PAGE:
In Virginia Commonwealth University’s 2022 State of the University Address, VCU and VCU Health President Michael Rao, Ph.D., said Tuesday that nearly two years into the pandemic, the university is emerging as a stronger institution — one that is transforming education and health care.
In a powerful illustration of his point, Rao announced a $104 million donation from R. Todd Stravitz, MD, and his family’s Barbara Brunckhorst Foundation to support the new Stravitz-Sanyal Institute for Liver Disease and Metabolic Health at VCU to radically expand treatment options for liver disease and invest in research to stop, prevent, and reverse liver disease, a major factor in declining life expectancy in the United States. Arun J. Sanyal, MD, a professor in the Department of Internal Medicine at the VCU School of Medicine and a researcher and liver disease specialist at VCU Health, will serve as the director of the institute.
The donation is the largest in VCU history, the second-largest publicly shared donation to a University of Virginia, and the largest publicly shared donation for liver research in U.S. history. The gift also funds two endowed chairs, Endowed Professor of Medicine Arun J. Sanyal and Endowed Professor of Medicine and Microbiology Phillip B. Hylemon.
“The donation is a catapult and a catalyst on what is already a 50-year legacy of excellence in liver care and research at VCU,” Rao said. “We are one of the few institutions with the vision, capacity and ambition to focus on patient needs and care with this much-needed research. [It is among the] the most transformative innovations we will see in our lifetimes at VCU.
A transformational gift of $104 million from R. Todd Stravitz, MD, and his family’s Barbara Brunckhorst Foundation will advance the new Stravitz-Sanyal Institute for Liver Disease and Metabolic Health at VCU.
While the giveaway was the most prominent example of VCU’s recent innovative initiatives, Rao highlighted many others in his speech, including Shift Retail Lab at VCU, a new space for student entrepreneurs to test their ideas through sales and customer feedback; the Health Equity Initiative, which has integrated health equity principles into VCU and the mission of VCU Health through patient care, education and training, and research; and VCUs Student Financial Services Centerin which financial advisors work with students on a one-to-one basis and provide them with accurate and timely information about their finances.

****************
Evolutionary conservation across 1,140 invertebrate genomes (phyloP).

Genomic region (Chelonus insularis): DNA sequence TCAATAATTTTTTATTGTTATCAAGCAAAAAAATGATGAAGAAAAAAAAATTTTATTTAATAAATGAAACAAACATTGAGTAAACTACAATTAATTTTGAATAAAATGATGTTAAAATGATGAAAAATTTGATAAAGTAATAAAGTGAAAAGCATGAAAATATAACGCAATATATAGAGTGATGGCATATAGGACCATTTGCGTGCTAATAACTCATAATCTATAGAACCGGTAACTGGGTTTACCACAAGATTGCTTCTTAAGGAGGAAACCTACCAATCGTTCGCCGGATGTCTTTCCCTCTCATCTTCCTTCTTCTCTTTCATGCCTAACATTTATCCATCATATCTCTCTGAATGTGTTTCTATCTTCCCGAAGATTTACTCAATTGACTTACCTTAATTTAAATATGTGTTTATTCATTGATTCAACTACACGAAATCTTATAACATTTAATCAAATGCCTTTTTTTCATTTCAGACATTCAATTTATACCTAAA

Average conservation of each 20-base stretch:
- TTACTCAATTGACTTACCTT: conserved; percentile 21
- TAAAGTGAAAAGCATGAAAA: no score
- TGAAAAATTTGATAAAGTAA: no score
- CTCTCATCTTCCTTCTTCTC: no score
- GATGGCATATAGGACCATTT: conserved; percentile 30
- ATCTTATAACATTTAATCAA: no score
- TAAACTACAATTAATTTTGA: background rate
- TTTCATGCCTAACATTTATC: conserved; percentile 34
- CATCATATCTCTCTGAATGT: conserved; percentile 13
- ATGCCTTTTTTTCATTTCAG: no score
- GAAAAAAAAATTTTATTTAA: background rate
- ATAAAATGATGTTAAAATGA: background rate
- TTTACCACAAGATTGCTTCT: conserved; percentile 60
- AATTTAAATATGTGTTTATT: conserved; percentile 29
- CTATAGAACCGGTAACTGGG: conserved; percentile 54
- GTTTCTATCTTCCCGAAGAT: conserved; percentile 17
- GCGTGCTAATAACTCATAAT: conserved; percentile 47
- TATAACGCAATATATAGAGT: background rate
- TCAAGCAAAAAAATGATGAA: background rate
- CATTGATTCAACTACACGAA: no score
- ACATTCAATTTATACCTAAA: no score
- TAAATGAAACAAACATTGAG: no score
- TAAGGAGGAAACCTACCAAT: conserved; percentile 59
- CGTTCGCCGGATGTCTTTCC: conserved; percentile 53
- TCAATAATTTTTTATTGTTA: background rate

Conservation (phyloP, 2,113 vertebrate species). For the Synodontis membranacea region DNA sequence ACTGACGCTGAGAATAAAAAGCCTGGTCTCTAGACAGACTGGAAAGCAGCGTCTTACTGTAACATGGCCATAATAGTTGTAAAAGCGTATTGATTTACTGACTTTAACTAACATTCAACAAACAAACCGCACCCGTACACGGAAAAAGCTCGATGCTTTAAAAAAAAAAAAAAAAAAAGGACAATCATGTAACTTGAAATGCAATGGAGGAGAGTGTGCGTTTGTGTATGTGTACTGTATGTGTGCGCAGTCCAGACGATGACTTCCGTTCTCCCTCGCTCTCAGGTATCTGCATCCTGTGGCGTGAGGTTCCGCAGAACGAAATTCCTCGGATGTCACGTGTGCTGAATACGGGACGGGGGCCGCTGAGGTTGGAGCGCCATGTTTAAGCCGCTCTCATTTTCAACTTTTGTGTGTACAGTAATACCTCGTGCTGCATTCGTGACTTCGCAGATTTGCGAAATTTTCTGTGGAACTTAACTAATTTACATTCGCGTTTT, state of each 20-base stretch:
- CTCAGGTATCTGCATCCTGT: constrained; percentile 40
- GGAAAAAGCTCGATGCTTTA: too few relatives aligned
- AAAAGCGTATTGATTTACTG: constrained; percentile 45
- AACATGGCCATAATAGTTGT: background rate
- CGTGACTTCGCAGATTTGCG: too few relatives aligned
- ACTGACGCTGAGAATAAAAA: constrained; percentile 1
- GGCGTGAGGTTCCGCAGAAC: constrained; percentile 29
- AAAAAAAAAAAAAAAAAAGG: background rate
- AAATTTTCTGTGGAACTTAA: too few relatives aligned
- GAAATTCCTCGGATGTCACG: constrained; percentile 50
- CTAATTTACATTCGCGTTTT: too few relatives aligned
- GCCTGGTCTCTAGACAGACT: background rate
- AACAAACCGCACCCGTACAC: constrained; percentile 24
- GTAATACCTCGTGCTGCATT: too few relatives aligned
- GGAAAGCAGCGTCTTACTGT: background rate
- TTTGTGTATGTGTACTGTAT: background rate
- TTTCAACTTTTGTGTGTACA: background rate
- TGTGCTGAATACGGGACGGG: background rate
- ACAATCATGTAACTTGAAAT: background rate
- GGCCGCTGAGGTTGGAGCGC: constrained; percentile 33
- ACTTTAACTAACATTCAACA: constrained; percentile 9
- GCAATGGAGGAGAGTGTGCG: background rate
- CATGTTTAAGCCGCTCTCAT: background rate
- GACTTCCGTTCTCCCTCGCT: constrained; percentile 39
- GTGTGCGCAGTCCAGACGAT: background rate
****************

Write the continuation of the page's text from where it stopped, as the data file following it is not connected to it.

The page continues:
“Our students, faculty, and community are not looking for the “normal” prior college and healthcare experiences. They want better experiences and more timely results based on their needs. We will continue to make things happen,” Rao said. “Our teaching, discovery, community service, and healing are the foundations of our transformative innovations in education and health care at VCU.”
Diversity at the service of excellence
Driving VCU’s success, Rao said, is the institution’s commitment to creating a more diverse, inclusive and equitable VCU and world. He noted how, for the past three consecutive years, INSIGHT into Diversity magazine has awarded VCU the Excellence in Higher Education in Diversity Award, with special recognition as a Diversity Champion. VCU is one of 14 institutions in the country so designated.
“At VCU, we know that inclusion is the spark that ignites the flame of our journey of excellence,” he said.
VCU continues to strive to serve and reflect the community, Rao said. “It means being determined about how our actions, our inactions, our words and our perspectives contribute to creating an equitable, inclusive and diverse institution,” he said.
As an example, Rao pointed to the dedication last fall of the Murry N. DePillars Building, honoring the pioneering dean of the School of the Arts from 1976 to 1995. Today, the School of the Arts is the fourth graduate program for the arts in the United States, according to US News & World Report.